Few things have accelerated in sophistication at such a fast rate as the internet. The revolution has sparked some of the most brilliant ideological innovations in recent history, and this property is what will make the internet change the way human beings operate economically just as it has how they operate socially. Digital currencies operate from a decentralized perspective. Traditionally, a government dictates the amount of supply of a particular currency, manage its value through said supply, protect its acceptance through its broad control over its populous, and ensure its security (The Euro Becomes The Common Currency). Because these digital currencies are not created by an institution with the size or scope of a government, digital currency needed to solve this problem before they ever developed. Thus, the items became what is known as “cryptocurrencies,” addressing all of the concerns of a decentralized economic medium of exchange through one system: mining.
Bitcoin “mining” is the process given to the way the currency supply increases, is verified, and is secured. Hacking and the exploitation of online vulnerabilities has long been an unfortunate side-effect in need of management for any kind of sensitive data on the network. Economically speaking, Bitcoin mining guarantees a fixed rate of inflation that remains relative to itself. The value of a newly generated bitcoin is found in the effort required to solve a computer generated mathematical problem, while simultaneously the “decentralized proof-of-work consensus protocol guards against fraud and counterfeit that is characteristic to its online existence (Carmody).” This truly brilliant system has several integral parts.
It is critical to note that Bitcoins are not truly owned by any one person, by way of their digital nature. They exist only as a sort of record on a ledger of transactions known as the “blockchain,” Which also lives on numerous numbers of machines on the bitcoin network for the purposes of security. Ownership of a bitcoin is translated to the ability to transfer control of it to someone else by creating a record of that transfer in the block chain, secured by those numerous computers (How Bitcoin Mining Works). The granted privilege to transfer this control is a result of access to an Elliptic Curve Digital Signature Algorithm “key” pair. Elliptic Curve Digital Signature Algorithm, or ECDSA, is a cryptographic algorithm based on the higher mathematics of finite forms and elliptic curves used by Bitcoin and other digital currencies to ensure that funds can only be spent by their “owners” who poses the ECDSA key pair (Sullivan). Next, Bitcoin miners use advanced computer hardware ranging from cpus to gpus to even ASIC systems which is hardware dedicated to digital currency mining (ASIC Hardware and Software Updates). Every ten minutes, mining computers, the hardware dedicated to mining bitcoins collect a few hundred pending bitcoin transactions, known as a block, and turn the block into a mathematical puzzle (How Bitcoin Mining Works). Mining verifies the transactions of the transitioning of the ECDSA keys and solves a mathematical puzzle generated from the hashing of the block using the SHA256 algorithm that was developed by the National Security Agency of the United States of America. By solving this puzzle, the transactions are verified and new bitcoins are generated for the solving of the hashed numbers. The generation of new bitcoins, an essential lottery based on the amount of power one adds to the bitcoin network, entices individuals to take up mining in way of rational self-interest. It is comparable to the more hashes per second one adds to the network, the more lottery tickets are purchased, and the higher chance of being awarded a bitcoin. Furthermore, bitcoin inflation is fixed at one addition bitcoin every ten minutes. The more hardware on the bitcoin network, the harder the hashing algorithm becomes, ensuring that inflation does not run exponential with technological capacity. Thus, the currency becomes verified and increases in supply simultaneously.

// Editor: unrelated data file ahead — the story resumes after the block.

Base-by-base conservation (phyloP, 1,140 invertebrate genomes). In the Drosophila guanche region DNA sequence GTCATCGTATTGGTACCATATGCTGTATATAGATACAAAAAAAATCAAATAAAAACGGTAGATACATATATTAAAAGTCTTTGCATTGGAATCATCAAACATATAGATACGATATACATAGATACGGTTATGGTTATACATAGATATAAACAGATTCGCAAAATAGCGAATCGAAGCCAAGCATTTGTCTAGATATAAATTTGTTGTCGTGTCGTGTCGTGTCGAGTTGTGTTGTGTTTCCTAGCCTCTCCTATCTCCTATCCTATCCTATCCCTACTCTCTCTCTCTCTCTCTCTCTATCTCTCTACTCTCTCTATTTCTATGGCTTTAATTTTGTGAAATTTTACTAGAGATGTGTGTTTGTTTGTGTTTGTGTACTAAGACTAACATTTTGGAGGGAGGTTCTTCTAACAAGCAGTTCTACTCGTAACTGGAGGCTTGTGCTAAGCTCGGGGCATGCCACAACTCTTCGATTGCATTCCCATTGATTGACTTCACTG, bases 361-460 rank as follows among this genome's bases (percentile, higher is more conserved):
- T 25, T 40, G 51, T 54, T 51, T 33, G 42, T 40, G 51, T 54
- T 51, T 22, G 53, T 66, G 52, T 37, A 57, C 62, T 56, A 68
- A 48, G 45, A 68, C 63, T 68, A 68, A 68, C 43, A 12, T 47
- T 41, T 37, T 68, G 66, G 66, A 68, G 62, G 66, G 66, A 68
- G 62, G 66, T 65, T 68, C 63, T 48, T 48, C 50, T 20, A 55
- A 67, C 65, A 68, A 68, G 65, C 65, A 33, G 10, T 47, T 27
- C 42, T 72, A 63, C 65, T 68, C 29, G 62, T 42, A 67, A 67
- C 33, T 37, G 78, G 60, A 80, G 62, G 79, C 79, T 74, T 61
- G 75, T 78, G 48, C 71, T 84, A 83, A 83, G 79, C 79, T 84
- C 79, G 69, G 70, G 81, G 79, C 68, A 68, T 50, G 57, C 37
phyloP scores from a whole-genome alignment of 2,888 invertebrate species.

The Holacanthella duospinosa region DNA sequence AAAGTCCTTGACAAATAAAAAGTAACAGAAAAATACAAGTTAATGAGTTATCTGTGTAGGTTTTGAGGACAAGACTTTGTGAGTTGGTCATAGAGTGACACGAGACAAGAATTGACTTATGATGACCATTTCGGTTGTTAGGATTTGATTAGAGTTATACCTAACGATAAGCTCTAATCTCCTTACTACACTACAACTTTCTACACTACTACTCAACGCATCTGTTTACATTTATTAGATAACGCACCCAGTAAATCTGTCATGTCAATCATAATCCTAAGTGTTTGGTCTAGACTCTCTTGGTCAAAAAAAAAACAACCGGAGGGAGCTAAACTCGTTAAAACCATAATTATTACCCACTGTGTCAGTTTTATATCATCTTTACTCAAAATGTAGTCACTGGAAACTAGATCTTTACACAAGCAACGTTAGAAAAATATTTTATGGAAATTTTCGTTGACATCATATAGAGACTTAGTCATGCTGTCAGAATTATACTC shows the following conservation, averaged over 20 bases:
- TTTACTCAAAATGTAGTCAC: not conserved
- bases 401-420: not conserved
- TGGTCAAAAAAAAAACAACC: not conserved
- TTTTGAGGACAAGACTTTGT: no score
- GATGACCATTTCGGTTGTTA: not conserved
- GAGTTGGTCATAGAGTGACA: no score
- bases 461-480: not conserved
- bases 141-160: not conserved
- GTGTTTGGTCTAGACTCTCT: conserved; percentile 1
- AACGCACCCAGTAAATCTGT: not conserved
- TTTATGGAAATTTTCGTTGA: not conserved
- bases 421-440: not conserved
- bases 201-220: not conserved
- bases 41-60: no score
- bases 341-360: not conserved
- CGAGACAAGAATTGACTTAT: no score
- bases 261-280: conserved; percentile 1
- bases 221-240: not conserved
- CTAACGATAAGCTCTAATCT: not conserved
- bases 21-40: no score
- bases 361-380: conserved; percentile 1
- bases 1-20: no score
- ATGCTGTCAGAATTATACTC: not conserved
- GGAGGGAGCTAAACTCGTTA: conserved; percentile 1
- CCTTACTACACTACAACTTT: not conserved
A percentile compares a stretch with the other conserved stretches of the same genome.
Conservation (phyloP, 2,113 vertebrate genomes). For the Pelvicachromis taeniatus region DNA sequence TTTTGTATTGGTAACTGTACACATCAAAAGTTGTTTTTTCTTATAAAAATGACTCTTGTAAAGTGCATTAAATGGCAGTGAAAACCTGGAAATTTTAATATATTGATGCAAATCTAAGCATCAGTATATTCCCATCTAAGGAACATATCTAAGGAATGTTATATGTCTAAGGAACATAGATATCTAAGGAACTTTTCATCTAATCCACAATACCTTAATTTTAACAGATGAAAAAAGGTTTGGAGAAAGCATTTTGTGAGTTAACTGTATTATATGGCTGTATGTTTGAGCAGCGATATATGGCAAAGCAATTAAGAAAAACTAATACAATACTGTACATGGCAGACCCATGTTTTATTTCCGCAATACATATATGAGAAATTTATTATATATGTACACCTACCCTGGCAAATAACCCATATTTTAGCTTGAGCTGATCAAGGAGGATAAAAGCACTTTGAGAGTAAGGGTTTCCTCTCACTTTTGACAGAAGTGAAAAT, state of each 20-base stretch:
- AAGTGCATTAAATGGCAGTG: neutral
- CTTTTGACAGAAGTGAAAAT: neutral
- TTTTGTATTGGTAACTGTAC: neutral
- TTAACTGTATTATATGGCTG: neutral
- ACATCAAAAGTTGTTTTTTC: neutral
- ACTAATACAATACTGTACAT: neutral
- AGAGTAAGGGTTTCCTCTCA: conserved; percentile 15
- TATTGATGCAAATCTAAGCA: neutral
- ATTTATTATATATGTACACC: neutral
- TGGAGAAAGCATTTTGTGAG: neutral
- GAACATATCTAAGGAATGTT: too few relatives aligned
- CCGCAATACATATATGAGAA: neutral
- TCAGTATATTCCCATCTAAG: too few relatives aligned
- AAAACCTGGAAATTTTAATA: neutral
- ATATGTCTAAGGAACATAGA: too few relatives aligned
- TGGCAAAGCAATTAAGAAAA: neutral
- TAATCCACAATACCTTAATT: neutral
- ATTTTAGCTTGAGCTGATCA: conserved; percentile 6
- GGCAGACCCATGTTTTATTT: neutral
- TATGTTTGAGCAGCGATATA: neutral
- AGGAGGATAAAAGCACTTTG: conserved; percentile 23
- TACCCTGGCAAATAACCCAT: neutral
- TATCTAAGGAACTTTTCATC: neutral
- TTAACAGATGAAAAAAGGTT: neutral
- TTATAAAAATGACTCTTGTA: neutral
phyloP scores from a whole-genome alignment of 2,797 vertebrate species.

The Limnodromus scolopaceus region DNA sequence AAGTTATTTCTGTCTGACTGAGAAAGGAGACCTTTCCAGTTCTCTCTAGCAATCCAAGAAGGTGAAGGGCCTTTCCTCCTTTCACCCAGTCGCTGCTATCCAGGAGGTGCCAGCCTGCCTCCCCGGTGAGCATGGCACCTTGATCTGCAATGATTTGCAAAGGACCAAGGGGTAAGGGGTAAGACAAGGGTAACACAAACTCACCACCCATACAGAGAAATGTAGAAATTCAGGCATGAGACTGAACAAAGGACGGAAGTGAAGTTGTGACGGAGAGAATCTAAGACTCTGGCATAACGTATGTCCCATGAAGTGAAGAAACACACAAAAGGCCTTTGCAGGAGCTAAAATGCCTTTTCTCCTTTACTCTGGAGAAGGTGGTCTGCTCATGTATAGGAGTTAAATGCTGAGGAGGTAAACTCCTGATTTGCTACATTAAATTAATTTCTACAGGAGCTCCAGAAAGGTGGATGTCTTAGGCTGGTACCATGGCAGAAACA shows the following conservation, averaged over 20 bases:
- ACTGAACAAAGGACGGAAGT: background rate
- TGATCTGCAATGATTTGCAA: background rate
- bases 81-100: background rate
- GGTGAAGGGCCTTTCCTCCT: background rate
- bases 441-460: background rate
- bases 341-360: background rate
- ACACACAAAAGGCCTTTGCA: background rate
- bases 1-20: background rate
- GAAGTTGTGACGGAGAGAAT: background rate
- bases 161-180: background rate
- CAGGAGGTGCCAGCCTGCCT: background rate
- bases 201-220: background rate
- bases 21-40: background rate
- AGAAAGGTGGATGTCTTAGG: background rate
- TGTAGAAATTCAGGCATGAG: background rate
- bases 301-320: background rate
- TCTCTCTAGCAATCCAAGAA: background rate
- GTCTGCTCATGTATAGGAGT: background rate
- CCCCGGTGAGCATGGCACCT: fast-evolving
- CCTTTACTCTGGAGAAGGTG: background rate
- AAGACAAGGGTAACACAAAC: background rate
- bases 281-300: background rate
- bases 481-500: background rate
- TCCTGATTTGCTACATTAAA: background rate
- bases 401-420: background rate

Digital currencies improve upon the foundation of currency, adopting what work and rejecting what plainly doesn't make sense. “Transaction and exchange fees, taxes, and payment delays exist to provide short-term credit, guard against counterfeit, excessive withdrawals and other kinds of fraud, and to extract income (Carmody).” Bitcoin is designed to provide the same security guarantees and convenience of credit, while eliminating those fees, delays, and taxes through the decentralization of the cryptocurrency. Unlike a credit card exchange, where one’s credit card number and security information are handed over completely for a transaction of any kind regardless of its value, a transfer in digital currencies, like cash, is for the specific amount of the commodity that is being exchanged. This provides another layer of security in the transitioning of the ownership of capital. In principle, Bitcoin's independence from institutions makes it far more stable than traditional economic staples like the US Dollar or the Euro. This system creates a sort of invisible hand that simultaneously secures the currency, and increases its total value in the market. In the effort of perspective, Bitcoin and the ideologies behind it are as revolutionary to currency as The Wealth of Nations was to classical economics. Just as capitalism decentralized economic powers to markets, digital coins decentralize currency to the individual. Allowing for increased economic freedom and a lowered dependency on governmental institutions. These new currencies are able to remove the dependency for government to control the volatile creation that is currency and give that dependency to a self-guiding system that operates in a positive-feedback loop that increases the health of the currency at hand. It is important to note that these technologies are young, new, and dynamic. Bitcoin specifically might not be the final answer, but its founding ideologies will come to impact the world